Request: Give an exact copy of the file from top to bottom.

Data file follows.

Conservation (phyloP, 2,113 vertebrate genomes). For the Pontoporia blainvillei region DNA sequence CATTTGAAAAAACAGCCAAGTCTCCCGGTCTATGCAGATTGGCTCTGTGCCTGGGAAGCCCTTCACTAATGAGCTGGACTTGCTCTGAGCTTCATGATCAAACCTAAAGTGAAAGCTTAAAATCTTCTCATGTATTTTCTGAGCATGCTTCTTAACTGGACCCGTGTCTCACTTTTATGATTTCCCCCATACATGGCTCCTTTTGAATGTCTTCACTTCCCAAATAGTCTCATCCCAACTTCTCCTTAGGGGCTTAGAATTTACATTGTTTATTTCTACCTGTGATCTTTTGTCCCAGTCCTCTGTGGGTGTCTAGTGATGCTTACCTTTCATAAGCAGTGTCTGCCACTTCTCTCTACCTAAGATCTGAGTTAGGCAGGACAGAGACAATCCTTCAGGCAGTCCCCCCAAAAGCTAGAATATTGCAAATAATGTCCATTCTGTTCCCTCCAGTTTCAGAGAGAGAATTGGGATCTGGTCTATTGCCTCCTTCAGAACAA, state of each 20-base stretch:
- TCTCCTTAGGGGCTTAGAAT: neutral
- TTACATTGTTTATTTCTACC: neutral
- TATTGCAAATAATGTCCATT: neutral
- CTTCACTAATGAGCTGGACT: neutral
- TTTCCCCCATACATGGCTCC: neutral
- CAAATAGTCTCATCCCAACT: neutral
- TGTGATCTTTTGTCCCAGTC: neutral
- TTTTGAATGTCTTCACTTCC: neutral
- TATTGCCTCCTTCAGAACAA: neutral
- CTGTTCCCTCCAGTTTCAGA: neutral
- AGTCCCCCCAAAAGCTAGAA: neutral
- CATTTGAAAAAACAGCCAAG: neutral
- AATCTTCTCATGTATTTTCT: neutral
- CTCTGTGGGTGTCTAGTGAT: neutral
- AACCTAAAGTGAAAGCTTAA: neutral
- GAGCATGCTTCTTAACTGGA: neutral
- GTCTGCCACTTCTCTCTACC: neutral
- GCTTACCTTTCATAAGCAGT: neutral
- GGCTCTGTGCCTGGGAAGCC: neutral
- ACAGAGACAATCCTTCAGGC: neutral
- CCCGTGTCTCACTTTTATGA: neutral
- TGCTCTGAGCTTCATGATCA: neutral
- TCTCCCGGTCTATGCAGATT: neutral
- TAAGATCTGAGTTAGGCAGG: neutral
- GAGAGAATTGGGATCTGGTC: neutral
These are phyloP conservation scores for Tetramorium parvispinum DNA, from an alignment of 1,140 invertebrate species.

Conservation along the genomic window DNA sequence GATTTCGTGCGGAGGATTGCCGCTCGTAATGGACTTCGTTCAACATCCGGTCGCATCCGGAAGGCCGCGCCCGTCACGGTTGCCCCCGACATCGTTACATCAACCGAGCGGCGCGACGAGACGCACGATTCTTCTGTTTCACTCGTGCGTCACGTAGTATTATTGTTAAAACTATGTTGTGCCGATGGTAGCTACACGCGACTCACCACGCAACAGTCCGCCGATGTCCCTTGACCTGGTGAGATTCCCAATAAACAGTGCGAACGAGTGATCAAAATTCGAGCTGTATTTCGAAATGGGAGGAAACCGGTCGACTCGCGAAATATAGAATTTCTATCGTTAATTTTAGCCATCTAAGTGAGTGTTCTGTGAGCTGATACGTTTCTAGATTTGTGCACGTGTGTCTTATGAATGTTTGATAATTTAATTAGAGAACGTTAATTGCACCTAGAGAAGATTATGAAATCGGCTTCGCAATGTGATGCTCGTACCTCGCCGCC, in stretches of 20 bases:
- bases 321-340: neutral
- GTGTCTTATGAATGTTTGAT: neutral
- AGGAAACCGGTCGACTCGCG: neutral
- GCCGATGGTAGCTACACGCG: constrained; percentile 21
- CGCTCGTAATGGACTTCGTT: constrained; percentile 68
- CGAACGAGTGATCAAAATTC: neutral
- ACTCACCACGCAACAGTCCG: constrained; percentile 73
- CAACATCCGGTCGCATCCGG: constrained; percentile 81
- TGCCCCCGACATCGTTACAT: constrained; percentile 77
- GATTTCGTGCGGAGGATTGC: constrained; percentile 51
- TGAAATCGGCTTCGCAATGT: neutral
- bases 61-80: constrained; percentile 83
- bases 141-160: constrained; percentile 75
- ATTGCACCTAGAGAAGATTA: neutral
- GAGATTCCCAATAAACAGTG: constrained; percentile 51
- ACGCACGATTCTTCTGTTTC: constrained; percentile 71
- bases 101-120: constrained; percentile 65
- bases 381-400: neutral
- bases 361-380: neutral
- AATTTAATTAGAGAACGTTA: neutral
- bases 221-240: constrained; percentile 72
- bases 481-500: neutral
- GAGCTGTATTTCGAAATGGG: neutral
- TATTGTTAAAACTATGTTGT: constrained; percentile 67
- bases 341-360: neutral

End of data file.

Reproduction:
Conservation (phyloP, 2,113 vertebrate genomes). For the Pontoporia blainvillei region DNA sequence CATTTGAAAAAACAGCCAAGTCTCCCGGTCTATGCAGATTGGCTCTGTGCCTGGGAAGCCCTTCACTAATGAGCTGGACTTGCTCTGAGCTTCATGATCAAACCTAAAGTGAAAGCTTAAAATCTTCTCATGTATTTTCTGAGCATGCTTCTTAACTGGACCCGTGTCTCACTTTTATGATTTCCCCCATACATGGCTCCTTTTGAATGTCTTCACTTCCCAAATAGTCTCATCCCAACTTCTCCTTAGGGGCTTAGAATTTACATTGTTTATTTCTACCTGTGATCTTTTGTCCCAGTCCTCTGTGGGTGTCTAGTGATGCTTACCTTTCATAAGCAGTGTCTGCCACTTCTCTCTACCTAAGATCTGAGTTAGGCAGGACAGAGACAATCCTTCAGGCAGTCCCCCCAAAAGCTAGAATATTGCAAATAATGTCCATTCTGTTCCCTCCAGTTTCAGAGAGAGAATTGGGATCTGGTCTATTGCCTCCTTCAGAACAA, state of each 20-base stretch:
- TCTCCTTAGGGGCTTAGAAT: neutral
- TTACATTGTTTATTTCTACC: neutral
- TATTGCAAATAATGTCCATT: neutral
- CTTCACTAATGAGCTGGACT: neutral
- TTTCCCCCATACATGGCTCC: neutral
- CAAATAGTCTCATCCCAACT: neutral
- TGTGATCTTTTGTCCCAGTC: neutral
- TTTTGAATGTCTTCACTTCC: neutral
- TATTGCCTCCTTCAGAACAA: neutral
- CTGTTCCCTCCAGTTTCAGA: neutral
- AGTCCCCCCAAAAGCTAGAA: neutral
- CATTTGAAAAAACAGCCAAG: neutral
- AATCTTCTCATGTATTTTCT: neutral
- CTCTGTGGGTGTCTAGTGAT: neutral
- AACCTAAAGTGAAAGCTTAA: neutral
- GAGCATGCTTCTTAACTGGA: neutral
- GTCTGCCACTTCTCTCTACC: neutral
- GCTTACCTTTCATAAGCAGT: neutral
- GGCTCTGTGCCTGGGAAGCC: neutral
- ACAGAGACAATCCTTCAGGC: neutral
- CCCGTGTCTCACTTTTATGA: neutral
- TGCTCTGAGCTTCATGATCA: neutral
- TCTCCCGGTCTATGCAGATT: neutral
- TAAGATCTGAGTTAGGCAGG: neutral
- GAGAGAATTGGGATCTGGTC: neutral
These are phyloP conservation scores for Tetramorium parvispinum DNA, from an alignment of 1,140 invertebrate species.

Conservation along the genomic window DNA sequence GATTTCGTGCGGAGGATTGCCGCTCGTAATGGACTTCGTTCAACATCCGGTCGCATCCGGAAGGCCGCGCCCGTCACGGTTGCCCCCGACATCGTTACATCAACCGAGCGGCGCGACGAGACGCACGATTCTTCTGTTTCACTCGTGCGTCACGTAGTATTATTGTTAAAACTATGTTGTGCCGATGGTAGCTACACGCGACTCACCACGCAACAGTCCGCCGATGTCCCTTGACCTGGTGAGATTCCCAATAAACAGTGCGAACGAGTGATCAAAATTCGAGCTGTATTTCGAAATGGGAGGAAACCGGTCGACTCGCGAAATATAGAATTTCTATCGTTAATTTTAGCCATCTAAGTGAGTGTTCTGTGAGCTGATACGTTTCTAGATTTGTGCACGTGTGTCTTATGAATGTTTGATAATTTAATTAGAGAACGTTAATTGCACCTAGAGAAGATTATGAAATCGGCTTCGCAATGTGATGCTCGTACCTCGCCGCC, in stretches of 20 bases:
- bases 321-340: neutral
- GTGTCTTATGAATGTTTGAT: neutral
- AGGAAACCGGTCGACTCGCG: neutral
- GCCGATGGTAGCTACACGCG: constrained; percentile 21
- CGCTCGTAATGGACTTCGTT: constrained; percentile 68
- CGAACGAGTGATCAAAATTC: neutral
- ACTCACCACGCAACAGTCCG: constrained; percentile 73
- CAACATCCGGTCGCATCCGG: constrained; percentile 81
- TGCCCCCGACATCGTTACAT: constrained; percentile 77
- GATTTCGTGCGGAGGATTGC: constrained; percentile 51
- TGAAATCGGCTTCGCAATGT: neutral
- bases 61-80: constrained; percentile 83
- bases 141-160: constrained; percentile 75
- ATTGCACCTAGAGAAGATTA: neutral
- GAGATTCCCAATAAACAGTG: constrained; percentile 51
- ACGCACGATTCTTCTGTTTC: constrained; percentile 71
- bases 101-120: constrained; percentile 65
- bases 381-400: neutral
- bases 361-380: neutral
- AATTTAATTAGAGAACGTTA: neutral
- bases 221-240: constrained; percentile 72
- bases 481-500: neutral
- GAGCTGTATTTCGAAATGGG: neutral
- TATTGTTAAAACTATGTTGT: constrained; percentile 67
- bases 341-360: neutral